Elizabeth Barrett’s ill health is often noted in biographies of the poet. And while few have hazarded a guess as to the cause or even the name of her disease, Anne Buchanan, research assistant in anthropology, has offered a suggestion for the illness from which Elizabeth Barrett suffered. Buchanan’s daughter suffers from hypokalemic periodic paralysis (HKPP). This disease is a muscle disorder which "causes blood levels of potassium to fall because potassium becomes trapped in muscle cells." Buchanan and her daughter, Ellen Buchanan Weiss, noted that the descriptions of Barrett Browning’s illness closely matched those of the daughter. The Buchanans noted that a cold, damp climate can intensity the pain brought on by HKPP.
During Barrett Browning’s lifetime, the cold, damp weather of London had exacerbated Elizabeth’s health issues, and whatever the name of her misery, it was a Godsend to her that she married Robert Browning, who relocated the couple to the warmer, more amenable climate of Italy. Because of Browning, Elizabeth not only found a soulmate who would love her, but also one who protected her and helped her live her remaining years more comfortably and productively.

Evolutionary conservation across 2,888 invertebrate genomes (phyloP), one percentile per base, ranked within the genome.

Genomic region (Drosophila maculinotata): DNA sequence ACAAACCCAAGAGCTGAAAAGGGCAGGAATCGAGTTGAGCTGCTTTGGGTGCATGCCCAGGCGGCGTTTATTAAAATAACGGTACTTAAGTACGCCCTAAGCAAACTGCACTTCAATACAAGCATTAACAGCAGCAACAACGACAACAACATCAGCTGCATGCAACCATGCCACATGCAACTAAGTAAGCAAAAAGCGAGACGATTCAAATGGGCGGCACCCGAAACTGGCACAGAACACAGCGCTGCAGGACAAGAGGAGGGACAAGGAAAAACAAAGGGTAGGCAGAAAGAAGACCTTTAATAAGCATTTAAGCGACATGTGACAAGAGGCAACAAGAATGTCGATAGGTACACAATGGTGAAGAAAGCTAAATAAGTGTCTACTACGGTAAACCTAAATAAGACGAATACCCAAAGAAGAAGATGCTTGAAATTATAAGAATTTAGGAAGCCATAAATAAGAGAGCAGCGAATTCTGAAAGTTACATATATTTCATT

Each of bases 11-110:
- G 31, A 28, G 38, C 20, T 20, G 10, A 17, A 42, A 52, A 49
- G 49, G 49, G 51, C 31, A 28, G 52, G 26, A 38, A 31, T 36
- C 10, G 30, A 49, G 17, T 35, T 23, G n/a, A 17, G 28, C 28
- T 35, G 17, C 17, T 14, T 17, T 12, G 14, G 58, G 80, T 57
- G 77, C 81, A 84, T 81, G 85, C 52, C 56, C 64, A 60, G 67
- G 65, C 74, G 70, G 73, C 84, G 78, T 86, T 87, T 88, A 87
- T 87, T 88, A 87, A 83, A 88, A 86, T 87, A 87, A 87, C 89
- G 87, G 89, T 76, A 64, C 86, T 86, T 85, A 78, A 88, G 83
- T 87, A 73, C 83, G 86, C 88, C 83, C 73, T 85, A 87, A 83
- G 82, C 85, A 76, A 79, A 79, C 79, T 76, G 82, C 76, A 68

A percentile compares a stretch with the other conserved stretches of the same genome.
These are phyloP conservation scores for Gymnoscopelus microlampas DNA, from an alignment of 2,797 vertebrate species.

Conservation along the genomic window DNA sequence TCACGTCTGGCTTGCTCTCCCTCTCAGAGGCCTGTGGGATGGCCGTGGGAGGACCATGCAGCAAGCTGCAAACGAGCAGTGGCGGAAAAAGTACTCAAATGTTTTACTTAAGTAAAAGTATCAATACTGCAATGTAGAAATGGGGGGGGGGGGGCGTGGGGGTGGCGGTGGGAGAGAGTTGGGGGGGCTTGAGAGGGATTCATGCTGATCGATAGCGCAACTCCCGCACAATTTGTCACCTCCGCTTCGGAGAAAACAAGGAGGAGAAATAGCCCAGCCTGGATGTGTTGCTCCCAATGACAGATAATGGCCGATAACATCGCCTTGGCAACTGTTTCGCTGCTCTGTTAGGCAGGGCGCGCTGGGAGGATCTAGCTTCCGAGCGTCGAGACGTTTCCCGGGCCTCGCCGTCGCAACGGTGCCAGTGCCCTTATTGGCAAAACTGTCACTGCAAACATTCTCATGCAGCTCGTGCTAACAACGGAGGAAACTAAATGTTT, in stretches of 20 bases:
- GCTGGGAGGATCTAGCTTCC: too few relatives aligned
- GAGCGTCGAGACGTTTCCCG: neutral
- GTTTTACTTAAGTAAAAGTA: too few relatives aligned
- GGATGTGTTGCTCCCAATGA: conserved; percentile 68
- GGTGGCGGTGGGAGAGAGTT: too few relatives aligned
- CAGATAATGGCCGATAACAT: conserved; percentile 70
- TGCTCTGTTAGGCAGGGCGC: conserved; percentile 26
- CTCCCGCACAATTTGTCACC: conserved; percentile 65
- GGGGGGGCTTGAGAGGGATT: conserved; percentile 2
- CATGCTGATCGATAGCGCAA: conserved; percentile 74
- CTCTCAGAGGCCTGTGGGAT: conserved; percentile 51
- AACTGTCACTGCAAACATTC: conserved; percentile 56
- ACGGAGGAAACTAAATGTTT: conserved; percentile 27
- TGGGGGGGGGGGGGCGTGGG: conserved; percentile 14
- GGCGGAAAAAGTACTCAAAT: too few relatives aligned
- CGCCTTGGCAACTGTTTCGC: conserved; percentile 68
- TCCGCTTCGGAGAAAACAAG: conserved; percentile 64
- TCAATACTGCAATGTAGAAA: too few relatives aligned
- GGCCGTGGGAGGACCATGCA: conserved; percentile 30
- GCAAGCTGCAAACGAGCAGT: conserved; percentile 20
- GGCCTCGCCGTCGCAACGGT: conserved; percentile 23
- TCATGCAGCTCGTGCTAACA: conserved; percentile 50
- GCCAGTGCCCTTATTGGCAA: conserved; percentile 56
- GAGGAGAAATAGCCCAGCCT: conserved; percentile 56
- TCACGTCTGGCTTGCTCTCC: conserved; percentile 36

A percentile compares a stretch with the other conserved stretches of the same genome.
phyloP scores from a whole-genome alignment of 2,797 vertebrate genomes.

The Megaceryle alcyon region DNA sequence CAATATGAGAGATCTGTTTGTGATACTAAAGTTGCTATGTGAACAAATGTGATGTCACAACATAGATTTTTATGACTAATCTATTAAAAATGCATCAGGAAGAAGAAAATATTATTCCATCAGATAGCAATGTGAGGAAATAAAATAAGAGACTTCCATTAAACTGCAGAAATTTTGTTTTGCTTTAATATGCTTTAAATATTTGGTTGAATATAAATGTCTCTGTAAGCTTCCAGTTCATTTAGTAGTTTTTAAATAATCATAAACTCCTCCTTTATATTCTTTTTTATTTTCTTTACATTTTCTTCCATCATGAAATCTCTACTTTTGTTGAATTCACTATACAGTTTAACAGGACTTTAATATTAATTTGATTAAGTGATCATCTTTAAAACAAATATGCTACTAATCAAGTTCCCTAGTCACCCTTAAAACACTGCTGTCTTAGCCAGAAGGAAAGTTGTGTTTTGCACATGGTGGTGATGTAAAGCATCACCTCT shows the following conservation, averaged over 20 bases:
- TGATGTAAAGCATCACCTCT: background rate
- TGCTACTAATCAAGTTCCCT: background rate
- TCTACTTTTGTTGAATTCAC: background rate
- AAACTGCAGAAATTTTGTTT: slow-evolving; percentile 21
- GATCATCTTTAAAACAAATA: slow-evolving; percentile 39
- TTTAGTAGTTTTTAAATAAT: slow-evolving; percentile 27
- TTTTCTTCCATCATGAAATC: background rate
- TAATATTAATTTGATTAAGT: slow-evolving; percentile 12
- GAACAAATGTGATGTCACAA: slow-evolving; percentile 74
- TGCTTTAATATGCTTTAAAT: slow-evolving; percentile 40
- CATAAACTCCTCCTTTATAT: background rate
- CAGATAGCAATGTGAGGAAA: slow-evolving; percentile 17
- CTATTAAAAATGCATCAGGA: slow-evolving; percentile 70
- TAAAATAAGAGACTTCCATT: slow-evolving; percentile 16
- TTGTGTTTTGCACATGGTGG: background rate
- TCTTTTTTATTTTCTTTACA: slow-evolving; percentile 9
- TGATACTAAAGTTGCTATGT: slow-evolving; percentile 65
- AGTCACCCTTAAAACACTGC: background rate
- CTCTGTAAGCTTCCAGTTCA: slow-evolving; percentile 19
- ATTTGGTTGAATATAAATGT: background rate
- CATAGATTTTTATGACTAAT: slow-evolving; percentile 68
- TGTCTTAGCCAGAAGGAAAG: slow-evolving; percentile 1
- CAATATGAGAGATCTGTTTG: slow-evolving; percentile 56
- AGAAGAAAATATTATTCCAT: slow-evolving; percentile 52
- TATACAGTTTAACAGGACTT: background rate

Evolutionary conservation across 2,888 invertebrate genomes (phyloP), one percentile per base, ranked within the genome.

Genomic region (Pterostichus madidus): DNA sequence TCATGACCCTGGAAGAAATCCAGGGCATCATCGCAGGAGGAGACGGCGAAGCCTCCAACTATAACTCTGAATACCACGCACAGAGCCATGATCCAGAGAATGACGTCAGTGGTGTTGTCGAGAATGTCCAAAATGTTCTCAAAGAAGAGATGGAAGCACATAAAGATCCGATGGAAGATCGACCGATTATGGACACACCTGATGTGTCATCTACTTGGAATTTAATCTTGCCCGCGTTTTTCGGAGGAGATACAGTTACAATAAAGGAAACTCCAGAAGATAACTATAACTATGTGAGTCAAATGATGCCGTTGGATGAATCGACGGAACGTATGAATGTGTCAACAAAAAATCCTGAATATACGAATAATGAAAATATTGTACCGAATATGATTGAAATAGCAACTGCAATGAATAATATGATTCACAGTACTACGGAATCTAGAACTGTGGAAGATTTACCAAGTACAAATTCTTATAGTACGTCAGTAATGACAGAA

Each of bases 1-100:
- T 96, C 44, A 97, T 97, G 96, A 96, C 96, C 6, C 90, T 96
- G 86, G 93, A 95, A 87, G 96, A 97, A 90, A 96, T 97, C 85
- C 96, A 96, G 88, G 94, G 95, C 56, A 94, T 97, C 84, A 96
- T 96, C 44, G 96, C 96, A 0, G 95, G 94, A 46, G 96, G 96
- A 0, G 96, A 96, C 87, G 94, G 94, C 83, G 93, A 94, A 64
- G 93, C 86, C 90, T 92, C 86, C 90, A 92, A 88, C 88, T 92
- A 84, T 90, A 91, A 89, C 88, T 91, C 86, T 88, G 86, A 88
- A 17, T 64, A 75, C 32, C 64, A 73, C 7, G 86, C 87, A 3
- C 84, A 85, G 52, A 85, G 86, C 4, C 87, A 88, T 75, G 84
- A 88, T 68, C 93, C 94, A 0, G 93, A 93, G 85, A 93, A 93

The Petrarchan (Italian) Sonnet Form
Named for the 14 century Italian poet, Francesco Petrarch, the Petrarchan sonnet, also known as the Italian sonnet plays out in an octave of eight lines and a sestet of six lines. The octave features two quatrains (four lines each), and the sestet contains two tercets (three lines each).
Traditionally, the rime scheme of the Petrarchan sonnet is ABBAABBA in the octave and CDCDCD in the sestet; however, poets often vary the sestet rime scheme from CDCDCD to CDECDE, as well as other configurations, but Barrett Browning never varied the rime scheme, retaining the traditional ABBAABBACDCDCD. This restriction that she imposed on herself for the composition of 44 sonnets demonstrates her mastery of that art.